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Advice for youth and community workers
When you are working with parents, their partners and carers
Consider the advice below.
Ask everyone about children
- Ask for specific information about the age of any child the person has contact with or responsibility for. It can be helpful to offer reassurance that you are asking so that you can offer support, not to find fault and have the child removed (although you have a duty of care to report abuse or neglect to child protection services).
- If the person is separated from their child, explore possible grief and loss issues and provide or refer to counselling services as appropriate.
- If the person is pregnant or trying to conceive, find out what support and strengths the person may have to fulfill their parenting role. Look at what basic needs there may be to support a baby (such as food, clothing, warmth, safety, emotional and social support, development and education opportunities).
- You may like to provide them with a copy of this booklet – The Best for Me and My Baby.
Never underestimate basic needs
It's important to work with family members, community service providers and child protection agencies (if necessary) to help families to improve their capacity to support, protect and care for their children.
This may include:
- domestic support (if you are unaware of local services, phone the Commonwealth Respite and Carelink Centre on 1800 052 222 for information)
- childcare or respite support (Child Care Hotline 1800 670 305)
- support in seeking appropriate housing
- parental support groups
- programs to assist parents to develop skills
- counselling to support the partnership of parents
- transport assistance
- referral to a social worker to assist in accessing financial support
- referring their partner/support person to a carers support service (e.g. the Commonwealth Carer Resource Centre, ph. 1800 242 636).
Remember to affirm the parenting strengths of the person and be aware of their limits. Reassure them (if necessary) that parenting is a challenge for all parents. Acknowledge that many of the experiences of parents with mental illness are generic to all parents and that others are specific to the situation of living with a mental illness.
Promote understanding of mental illness
Promoting a parent's understanding of their mental illness through psychoeducation (including recovery concepts) can help parents to:
- develop/enhance their own explanations of the illness
- recognise their own signs and symptoms
- reduce self-stigma
- improve insight into the impact of mental illness on their roles and responsibilities
- explore the impact of mental illness on parenting responsibilities and the impact of parenting responsibilities on mental health.
If you are not comfortable providing information on mental illness yourself, you may like to direct parents to:
Explore strengths and vulnerabilities
Explore with parents the possible impact their mental illness may be having on their children and parenting, including their strengths and vulnerabilities. Work together with parents to make plans to support their strengths and address vulnerabilities.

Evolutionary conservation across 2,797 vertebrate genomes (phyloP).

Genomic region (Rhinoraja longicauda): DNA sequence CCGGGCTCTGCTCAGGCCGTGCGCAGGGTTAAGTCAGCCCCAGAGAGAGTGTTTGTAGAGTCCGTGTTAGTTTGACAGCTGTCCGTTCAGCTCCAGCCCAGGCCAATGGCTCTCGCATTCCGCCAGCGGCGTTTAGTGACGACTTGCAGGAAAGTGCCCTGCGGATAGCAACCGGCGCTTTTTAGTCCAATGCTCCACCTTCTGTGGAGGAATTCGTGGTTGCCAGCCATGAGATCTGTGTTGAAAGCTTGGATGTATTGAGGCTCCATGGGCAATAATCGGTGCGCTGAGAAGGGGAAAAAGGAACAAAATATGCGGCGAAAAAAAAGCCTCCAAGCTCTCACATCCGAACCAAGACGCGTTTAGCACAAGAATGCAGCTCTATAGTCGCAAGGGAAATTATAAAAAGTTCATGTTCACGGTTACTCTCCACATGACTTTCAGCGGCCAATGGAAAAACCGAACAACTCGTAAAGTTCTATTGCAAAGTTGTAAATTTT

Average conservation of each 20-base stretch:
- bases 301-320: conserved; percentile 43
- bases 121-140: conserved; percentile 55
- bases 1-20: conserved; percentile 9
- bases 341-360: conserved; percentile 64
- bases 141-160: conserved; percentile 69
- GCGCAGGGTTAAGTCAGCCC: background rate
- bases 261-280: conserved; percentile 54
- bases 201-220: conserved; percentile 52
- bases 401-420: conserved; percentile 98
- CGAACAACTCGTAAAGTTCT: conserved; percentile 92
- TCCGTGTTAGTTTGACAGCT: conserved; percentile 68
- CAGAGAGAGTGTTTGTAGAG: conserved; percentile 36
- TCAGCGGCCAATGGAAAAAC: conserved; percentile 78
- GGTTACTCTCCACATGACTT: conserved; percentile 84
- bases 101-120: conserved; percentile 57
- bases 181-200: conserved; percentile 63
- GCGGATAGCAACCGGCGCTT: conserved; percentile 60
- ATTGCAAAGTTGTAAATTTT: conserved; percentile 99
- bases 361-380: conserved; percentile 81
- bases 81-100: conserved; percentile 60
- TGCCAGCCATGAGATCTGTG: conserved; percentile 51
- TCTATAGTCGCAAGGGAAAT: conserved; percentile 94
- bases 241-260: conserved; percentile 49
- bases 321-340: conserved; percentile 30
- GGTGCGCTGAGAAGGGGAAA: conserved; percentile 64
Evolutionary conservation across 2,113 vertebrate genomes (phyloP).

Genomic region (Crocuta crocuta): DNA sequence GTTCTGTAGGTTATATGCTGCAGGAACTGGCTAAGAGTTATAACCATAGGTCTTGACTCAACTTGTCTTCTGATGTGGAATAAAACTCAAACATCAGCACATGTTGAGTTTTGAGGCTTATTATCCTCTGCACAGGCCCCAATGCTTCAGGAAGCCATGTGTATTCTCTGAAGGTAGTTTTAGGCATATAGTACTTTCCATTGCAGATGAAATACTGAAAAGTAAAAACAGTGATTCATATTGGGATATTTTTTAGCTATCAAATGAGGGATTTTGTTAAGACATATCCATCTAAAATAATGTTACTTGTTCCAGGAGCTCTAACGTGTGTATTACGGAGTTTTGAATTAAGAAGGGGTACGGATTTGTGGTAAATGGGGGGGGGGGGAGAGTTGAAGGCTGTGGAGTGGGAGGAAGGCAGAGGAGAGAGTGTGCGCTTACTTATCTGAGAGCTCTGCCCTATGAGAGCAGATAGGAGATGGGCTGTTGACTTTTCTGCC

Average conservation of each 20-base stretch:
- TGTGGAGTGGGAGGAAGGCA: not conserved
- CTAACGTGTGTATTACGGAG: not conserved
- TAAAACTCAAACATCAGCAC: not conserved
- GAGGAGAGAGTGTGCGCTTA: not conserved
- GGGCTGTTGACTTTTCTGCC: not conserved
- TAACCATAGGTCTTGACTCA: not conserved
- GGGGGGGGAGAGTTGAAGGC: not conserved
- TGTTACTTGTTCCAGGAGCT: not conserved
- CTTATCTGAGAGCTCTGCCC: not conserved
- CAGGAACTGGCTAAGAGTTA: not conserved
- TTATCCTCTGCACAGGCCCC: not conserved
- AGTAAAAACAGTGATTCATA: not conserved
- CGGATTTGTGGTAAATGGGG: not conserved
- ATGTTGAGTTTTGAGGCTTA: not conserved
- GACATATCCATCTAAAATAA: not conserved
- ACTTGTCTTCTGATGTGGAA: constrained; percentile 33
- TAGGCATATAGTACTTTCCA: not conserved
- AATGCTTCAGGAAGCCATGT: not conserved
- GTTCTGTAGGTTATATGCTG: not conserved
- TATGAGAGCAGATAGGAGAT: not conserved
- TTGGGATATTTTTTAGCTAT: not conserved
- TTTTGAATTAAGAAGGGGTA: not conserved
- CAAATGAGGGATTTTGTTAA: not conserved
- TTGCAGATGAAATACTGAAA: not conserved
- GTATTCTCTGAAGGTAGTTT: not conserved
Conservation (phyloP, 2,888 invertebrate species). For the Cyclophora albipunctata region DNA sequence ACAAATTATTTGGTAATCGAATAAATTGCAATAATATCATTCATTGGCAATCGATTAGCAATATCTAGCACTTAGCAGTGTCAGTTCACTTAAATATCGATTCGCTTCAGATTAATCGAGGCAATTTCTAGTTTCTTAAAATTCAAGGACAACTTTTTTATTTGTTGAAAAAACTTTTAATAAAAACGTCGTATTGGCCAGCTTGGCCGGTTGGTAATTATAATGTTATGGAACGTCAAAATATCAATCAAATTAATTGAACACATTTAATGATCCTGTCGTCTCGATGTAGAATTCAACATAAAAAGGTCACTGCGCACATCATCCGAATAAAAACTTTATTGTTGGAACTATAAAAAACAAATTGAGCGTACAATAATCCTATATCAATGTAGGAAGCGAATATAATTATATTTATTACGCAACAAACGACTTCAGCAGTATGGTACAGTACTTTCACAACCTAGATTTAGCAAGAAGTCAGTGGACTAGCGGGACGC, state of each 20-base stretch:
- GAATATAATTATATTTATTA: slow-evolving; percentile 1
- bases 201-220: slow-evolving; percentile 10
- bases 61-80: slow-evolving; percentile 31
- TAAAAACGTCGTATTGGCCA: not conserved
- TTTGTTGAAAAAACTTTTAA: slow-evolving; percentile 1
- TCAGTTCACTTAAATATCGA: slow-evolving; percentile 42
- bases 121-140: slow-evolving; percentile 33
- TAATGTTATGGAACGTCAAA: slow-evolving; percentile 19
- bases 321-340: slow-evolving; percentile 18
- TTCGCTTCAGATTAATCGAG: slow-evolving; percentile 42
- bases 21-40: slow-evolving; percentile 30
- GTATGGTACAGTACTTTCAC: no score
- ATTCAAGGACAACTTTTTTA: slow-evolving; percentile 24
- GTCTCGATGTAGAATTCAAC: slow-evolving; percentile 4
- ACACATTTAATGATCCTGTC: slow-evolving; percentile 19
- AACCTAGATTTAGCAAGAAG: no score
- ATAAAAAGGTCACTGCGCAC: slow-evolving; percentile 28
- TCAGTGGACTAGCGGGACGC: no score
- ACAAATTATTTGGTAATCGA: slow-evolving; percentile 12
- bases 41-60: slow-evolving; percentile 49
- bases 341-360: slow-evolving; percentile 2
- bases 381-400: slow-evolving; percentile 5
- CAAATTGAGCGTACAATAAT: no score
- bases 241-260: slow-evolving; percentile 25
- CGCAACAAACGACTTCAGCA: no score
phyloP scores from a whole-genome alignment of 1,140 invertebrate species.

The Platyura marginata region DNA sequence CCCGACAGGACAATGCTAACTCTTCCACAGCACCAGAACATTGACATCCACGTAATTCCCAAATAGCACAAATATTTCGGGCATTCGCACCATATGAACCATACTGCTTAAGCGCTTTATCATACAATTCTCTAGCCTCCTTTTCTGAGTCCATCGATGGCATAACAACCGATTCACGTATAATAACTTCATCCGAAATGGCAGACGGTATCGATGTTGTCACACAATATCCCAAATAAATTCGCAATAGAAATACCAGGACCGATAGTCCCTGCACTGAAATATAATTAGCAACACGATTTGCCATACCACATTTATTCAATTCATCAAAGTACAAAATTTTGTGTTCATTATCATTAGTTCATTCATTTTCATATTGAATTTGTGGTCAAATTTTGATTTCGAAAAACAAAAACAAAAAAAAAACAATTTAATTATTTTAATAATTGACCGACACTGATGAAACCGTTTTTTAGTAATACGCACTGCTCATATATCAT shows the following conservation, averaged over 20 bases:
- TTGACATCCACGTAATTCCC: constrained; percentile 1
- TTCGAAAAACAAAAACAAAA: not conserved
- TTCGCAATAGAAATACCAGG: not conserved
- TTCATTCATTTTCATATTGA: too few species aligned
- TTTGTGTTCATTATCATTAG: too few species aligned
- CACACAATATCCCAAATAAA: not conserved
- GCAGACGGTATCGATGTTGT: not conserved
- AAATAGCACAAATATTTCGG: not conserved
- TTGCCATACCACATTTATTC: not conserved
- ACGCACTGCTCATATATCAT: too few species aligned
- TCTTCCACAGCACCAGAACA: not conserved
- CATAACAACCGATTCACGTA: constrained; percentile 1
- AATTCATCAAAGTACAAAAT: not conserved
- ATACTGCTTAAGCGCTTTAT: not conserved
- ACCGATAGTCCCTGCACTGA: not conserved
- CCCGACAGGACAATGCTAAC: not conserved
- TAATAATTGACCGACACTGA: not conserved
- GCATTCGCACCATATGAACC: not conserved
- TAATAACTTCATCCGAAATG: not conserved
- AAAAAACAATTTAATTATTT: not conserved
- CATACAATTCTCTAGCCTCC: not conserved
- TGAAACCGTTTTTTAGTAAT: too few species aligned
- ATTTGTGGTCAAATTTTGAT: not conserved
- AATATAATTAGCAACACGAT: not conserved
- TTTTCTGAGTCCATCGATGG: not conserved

You may also like to consider a child's:
- support networks
- school and community activities
- information needs
- safety (including risk and protective factors).
Talk about child resilience
There are studies that have identified resilience factors that support children to cope with or 'bounce back' from some of the stress or difficulties that they may experience when a parent has a mental illness. It can be useful to discuss these with parents to help them to identify where their children may need extra support.
The resilience factors for children include:
- The parent is receiving support for their mental illness.
- The child understands their parent's mental illness.
- The child can communicate with their parents about their mental illness.
- The child knows they are not to blame or responsible for their parent's mental illness.
- The child has access to other supportive adults.
- The child participates in a range of activities outside of the home.
- The child has close friends.
- The child pursues their own interests.
- The child has a sense of hope about the future.
Support open communication
Find out if parents have enough information about their mental illness and its implications to share with family members, including their children (should they wish to).
- Discuss the benefits of open communication and the importance of discussing mental illness with their children at a level they can understand.
- See the Family Talk booklet that has been developed for families where a parent has a mental illness.
- See the tips for starting the conversation and discussing mental illness with children of different ages.
- Also available is a list of books suitable for children of different ages which may be used to help them understand their parent's mental illness.
Talk about care plans
- Encourage parents to plan while they are well for continuity of care of their children if they become unwell or require hospitalisation or separation from their children for other reasons.
- Use the templates below to help you develop your own plans. You may like to fill these in, or just use them as a guide.
Protect children from harm
- When assessing safety, you may find this Child Development and Trauma Guide useful.
- If you are concerned about the safety or wellbeing of a young person contact your local child protection service. Child protection services aim to keep the family together and are able to offer lots of programs and services to families to ease pressure and support parenting roles.
- If a family is referred to child protection services, remember to seek supervision and support from your team to consider how the family may continue to be supported by your service. It is important for your involvement and support to continue.